Is There a Role for Gastric Accommodation and Satiety in Asymptomatic Obese People?

Authors


Mayo Clinic, Charlton 7-154, 200 First Street Southwest, Rochester, MN 55905. E-mail: camilleri.michael@mayo.edu

Abstract

Objective: The relationships of gastric accommodation and satiety in moderately obese individuals are unclear. We hypothesized that obese people had increased gastric accommodation and reduced postprandial satiety. The objective of this study was to compare gastric accommodation and satiety between obese and non-obese asymptomatic subjects.

Research Methods and Procedures: In 13 obese (body mass index [BMI] ≥ 30 kg/m2; mean BMI, 37.0 ± 4.9 kg/m2) and 19 non-obese control subjects (BMI < 30 kg/m2; mean BMI, 26.2 ± 2.9 kg/m2), we used single photon emission computed tomography to measure fasting and postprandial gastric volumes and expressed the accommodation response as the ratio of postprandial/fasting volumes. The satiety test measured maximum tolerable volume of ingestion of liquid nutrient meal (Ensure) and symptoms 30 minutes after cessation of ingestion.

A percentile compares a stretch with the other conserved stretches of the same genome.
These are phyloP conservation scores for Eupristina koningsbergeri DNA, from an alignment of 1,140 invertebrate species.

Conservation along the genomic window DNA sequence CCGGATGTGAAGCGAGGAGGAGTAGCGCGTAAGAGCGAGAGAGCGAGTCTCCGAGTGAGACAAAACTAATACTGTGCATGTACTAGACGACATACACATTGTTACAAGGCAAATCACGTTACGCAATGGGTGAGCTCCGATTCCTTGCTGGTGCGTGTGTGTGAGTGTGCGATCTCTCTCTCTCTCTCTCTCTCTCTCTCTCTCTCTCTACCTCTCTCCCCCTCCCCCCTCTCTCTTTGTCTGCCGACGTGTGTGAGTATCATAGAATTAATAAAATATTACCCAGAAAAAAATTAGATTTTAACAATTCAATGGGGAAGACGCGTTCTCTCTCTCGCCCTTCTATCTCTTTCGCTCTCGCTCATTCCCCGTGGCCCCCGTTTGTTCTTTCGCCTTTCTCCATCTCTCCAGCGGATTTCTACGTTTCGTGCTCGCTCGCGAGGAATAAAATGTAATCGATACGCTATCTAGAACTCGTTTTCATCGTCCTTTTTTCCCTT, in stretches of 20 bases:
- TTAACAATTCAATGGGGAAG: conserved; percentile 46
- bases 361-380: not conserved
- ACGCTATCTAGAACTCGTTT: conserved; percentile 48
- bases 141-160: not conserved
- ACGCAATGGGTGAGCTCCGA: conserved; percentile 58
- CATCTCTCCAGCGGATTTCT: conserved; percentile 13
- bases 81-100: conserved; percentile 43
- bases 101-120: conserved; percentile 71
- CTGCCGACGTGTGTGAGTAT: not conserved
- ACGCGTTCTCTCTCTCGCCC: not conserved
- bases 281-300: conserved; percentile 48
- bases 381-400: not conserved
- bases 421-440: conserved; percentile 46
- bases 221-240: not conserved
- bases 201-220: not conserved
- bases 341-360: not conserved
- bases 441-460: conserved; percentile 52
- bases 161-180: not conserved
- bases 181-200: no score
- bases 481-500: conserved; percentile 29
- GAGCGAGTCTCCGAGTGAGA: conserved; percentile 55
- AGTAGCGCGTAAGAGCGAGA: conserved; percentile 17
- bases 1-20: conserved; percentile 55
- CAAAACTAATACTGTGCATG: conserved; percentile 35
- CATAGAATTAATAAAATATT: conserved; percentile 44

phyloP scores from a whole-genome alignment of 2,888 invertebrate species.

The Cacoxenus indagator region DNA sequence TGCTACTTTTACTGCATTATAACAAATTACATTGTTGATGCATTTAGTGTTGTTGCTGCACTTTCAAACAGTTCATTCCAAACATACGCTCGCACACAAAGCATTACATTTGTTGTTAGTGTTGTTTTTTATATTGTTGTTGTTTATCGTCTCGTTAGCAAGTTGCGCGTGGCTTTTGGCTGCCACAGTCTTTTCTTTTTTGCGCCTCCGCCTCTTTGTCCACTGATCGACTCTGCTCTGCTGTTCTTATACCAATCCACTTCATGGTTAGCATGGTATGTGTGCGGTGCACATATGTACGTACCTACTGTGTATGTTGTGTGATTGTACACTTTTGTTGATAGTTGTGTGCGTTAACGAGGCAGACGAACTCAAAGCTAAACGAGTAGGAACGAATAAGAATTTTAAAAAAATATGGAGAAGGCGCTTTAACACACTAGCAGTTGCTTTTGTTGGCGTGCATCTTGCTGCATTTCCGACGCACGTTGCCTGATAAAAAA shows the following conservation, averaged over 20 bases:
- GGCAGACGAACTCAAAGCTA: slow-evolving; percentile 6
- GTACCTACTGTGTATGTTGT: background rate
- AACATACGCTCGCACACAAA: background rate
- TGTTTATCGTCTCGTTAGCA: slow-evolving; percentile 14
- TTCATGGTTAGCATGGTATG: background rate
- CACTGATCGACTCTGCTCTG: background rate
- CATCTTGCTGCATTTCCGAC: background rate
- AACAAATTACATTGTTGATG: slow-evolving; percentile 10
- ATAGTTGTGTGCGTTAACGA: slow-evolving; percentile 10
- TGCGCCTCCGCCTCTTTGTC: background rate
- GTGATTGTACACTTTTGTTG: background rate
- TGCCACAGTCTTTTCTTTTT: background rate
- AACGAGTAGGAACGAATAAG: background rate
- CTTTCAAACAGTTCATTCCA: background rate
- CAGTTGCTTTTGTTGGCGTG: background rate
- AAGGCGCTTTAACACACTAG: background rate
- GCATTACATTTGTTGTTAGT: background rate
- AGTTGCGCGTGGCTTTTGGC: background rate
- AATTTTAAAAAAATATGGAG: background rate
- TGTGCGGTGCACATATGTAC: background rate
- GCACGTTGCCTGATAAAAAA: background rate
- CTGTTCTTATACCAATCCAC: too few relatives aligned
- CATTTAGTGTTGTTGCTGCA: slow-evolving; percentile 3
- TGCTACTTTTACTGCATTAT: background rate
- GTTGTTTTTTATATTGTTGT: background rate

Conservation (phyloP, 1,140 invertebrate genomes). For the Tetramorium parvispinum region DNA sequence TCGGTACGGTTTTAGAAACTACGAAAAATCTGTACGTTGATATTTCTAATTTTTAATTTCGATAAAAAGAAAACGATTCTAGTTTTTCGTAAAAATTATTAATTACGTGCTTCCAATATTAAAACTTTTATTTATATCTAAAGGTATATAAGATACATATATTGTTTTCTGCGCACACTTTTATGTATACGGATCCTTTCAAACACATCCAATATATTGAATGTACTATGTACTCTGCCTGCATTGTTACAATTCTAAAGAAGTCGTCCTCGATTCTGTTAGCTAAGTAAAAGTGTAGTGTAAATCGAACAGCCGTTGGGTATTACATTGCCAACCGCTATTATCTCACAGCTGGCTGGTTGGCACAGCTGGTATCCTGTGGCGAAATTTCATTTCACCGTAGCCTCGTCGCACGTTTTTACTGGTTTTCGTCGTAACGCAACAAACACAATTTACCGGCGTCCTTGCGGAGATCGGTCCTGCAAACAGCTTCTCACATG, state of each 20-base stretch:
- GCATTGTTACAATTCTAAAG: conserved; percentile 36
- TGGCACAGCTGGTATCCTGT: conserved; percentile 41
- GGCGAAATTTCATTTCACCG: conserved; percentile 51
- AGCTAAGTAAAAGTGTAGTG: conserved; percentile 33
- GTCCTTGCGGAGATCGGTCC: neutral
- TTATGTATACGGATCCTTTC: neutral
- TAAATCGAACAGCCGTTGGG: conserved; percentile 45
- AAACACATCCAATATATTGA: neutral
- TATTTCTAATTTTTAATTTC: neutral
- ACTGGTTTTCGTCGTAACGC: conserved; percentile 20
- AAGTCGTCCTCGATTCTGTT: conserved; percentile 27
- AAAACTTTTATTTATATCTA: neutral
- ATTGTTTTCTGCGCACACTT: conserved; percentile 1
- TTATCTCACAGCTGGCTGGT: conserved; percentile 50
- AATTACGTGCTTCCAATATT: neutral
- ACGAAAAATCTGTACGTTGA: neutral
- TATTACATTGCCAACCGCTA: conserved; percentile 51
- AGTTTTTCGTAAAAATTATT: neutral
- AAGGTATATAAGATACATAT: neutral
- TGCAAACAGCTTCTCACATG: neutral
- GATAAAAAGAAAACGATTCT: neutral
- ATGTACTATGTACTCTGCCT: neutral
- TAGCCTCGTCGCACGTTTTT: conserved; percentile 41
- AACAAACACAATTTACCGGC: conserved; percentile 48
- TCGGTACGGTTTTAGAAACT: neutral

Results: Total fasting and postprandial gastric volumes and the ratio of postprandial/fasting gastric volume were not different between asymptomatic obese and control subjects. However, the fasting volume of the distal stomach was greater in obese than in control subjects. Maximum tolerable volume of ingested Ensure and aggregate symptom score 30 minutes later were also not different between obese and control subjects.

Discussion: Asymptomatic obese individuals (within the BMI range of 32.6 to 48 kg/m2) did not show either increased postprandial gastric accommodation or reduced satiety. These datasuggest that gastric accommodation is unlikely to provide an important contribution to development of moderate obesity.

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